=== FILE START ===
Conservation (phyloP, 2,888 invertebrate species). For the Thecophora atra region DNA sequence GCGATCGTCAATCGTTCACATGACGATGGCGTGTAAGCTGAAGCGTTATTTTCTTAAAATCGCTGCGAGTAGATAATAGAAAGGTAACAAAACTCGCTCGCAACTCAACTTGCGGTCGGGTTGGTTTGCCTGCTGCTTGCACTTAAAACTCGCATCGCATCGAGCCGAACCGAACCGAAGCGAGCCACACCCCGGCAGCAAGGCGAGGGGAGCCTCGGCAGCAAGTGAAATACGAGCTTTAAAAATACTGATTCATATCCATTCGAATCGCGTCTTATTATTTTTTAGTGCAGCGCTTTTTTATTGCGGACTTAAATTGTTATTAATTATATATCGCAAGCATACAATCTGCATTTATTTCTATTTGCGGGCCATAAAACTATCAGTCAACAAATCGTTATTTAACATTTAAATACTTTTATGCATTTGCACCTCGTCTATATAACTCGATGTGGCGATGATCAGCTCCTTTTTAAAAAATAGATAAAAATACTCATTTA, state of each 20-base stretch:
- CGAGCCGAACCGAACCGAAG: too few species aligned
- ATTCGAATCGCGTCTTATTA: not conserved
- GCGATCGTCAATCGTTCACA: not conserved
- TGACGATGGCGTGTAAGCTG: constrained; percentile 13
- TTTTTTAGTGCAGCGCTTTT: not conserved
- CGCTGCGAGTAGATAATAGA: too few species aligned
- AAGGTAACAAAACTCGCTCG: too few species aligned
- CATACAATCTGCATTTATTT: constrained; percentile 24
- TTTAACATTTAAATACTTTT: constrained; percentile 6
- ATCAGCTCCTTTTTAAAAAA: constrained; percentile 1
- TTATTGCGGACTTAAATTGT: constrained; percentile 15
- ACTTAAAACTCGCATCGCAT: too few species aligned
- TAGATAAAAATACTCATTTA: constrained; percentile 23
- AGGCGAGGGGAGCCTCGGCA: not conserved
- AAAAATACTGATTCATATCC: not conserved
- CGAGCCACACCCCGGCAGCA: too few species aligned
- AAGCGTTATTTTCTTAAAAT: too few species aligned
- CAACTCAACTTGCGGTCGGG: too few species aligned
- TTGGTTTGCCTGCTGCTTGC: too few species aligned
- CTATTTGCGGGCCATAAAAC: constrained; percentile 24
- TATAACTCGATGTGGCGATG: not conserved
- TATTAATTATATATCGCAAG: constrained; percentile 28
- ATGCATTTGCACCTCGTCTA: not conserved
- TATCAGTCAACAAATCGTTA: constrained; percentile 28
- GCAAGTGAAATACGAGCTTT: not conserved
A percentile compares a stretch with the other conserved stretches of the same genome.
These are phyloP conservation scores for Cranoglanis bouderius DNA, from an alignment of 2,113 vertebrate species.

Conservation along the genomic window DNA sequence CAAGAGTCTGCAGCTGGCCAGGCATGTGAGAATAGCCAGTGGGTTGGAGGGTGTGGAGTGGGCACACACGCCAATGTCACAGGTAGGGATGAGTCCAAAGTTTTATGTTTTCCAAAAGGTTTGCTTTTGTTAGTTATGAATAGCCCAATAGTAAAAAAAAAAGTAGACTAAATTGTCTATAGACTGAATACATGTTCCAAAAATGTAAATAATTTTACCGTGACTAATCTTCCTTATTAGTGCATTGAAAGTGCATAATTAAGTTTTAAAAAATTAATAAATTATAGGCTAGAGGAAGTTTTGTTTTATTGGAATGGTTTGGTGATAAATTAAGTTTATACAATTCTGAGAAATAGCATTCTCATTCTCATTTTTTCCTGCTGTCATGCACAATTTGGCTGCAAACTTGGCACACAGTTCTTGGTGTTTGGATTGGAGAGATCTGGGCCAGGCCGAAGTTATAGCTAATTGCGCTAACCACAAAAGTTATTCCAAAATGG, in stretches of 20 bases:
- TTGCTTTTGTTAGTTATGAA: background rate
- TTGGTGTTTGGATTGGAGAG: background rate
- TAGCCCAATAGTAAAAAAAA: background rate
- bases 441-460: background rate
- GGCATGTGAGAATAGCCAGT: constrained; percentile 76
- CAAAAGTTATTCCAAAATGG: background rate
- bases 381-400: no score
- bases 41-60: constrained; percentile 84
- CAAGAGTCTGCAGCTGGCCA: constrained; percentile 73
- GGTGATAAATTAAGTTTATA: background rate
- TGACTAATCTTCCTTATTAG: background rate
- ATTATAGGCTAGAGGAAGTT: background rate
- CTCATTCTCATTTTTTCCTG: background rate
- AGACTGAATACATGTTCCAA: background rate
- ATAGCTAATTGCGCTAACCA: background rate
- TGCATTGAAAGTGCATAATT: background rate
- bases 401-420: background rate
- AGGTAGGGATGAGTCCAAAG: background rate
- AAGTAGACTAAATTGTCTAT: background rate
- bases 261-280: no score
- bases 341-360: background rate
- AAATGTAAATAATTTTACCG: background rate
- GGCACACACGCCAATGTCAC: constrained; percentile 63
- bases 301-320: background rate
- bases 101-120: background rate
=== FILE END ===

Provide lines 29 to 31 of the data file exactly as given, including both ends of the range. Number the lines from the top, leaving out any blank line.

Conservation along the genomic window DNA sequence CAAGAGTCTGCAGCTGGCCAGGCATGTGAGAATAGCCAGTGGGTTGGAGGGTGTGGAGTGGGCACACACGCCAATGTCACAGGTAGGGATGAGTCCAAAGTTTTATGTTTTCCAAAAGGTTTGCTTTTGTTAGTTATGAATAGCCCAATAGTAAAAAAAAAAGTAGACTAAATTGTCTATAGACTGAATACATGTTCCAAAAATGTAAATAATTTTACCGTGACTAATCTTCCTTATTAGTGCATTGAAAGTGCATAATTAAGTTTTAAAAAATTAATAAATTATAGGCTAGAGGAAGTTTTGTTTTATTGGAATGGTTTGGTGATAAATTAAGTTTATACAATTCTGAGAAATAGCATTCTCATTCTCATTTTTTCCTGCTGTCATGCACAATTTGGCTGCAAACTTGGCACACAGTTCTTGGTGTTTGGATTGGAGAGATCTGGGCCAGGCCGAAGTTATAGCTAATTGCGCTAACCACAAAAGTTATTCCAAAATGG, in stretches of 20 bases:
- TTGCTTTTGTTAGTTATGAA: background rate
- TTGGTGTTTGGATTGGAGAG: background rate